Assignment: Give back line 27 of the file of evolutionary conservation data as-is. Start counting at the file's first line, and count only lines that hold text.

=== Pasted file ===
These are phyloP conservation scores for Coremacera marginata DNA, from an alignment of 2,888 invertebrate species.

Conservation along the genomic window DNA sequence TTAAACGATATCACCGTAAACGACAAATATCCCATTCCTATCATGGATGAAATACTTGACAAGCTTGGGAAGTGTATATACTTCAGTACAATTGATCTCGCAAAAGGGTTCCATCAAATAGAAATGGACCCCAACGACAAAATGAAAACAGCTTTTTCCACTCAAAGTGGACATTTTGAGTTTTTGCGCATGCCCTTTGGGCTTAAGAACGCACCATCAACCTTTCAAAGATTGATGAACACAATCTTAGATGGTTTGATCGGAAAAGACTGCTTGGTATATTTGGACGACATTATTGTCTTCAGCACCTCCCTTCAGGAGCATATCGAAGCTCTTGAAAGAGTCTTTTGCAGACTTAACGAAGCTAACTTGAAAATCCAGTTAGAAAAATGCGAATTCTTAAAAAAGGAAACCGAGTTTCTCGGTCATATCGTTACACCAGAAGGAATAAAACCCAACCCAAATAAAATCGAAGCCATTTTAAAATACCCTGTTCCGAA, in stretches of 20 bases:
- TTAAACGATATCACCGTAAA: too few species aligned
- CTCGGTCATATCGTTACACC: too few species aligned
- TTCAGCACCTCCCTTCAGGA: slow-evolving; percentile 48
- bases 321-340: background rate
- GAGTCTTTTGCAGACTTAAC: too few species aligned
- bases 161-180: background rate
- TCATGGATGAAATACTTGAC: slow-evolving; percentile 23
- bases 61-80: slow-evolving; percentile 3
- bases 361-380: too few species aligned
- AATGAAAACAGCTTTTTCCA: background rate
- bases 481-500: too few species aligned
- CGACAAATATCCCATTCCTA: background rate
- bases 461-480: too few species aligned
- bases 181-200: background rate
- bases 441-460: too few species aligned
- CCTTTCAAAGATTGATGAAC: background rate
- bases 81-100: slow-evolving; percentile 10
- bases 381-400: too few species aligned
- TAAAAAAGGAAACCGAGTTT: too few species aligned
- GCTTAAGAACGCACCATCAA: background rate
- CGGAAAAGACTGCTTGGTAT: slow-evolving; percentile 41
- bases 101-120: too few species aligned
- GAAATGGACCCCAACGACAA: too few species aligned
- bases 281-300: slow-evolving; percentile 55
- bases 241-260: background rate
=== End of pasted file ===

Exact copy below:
- bases 241-260: background rate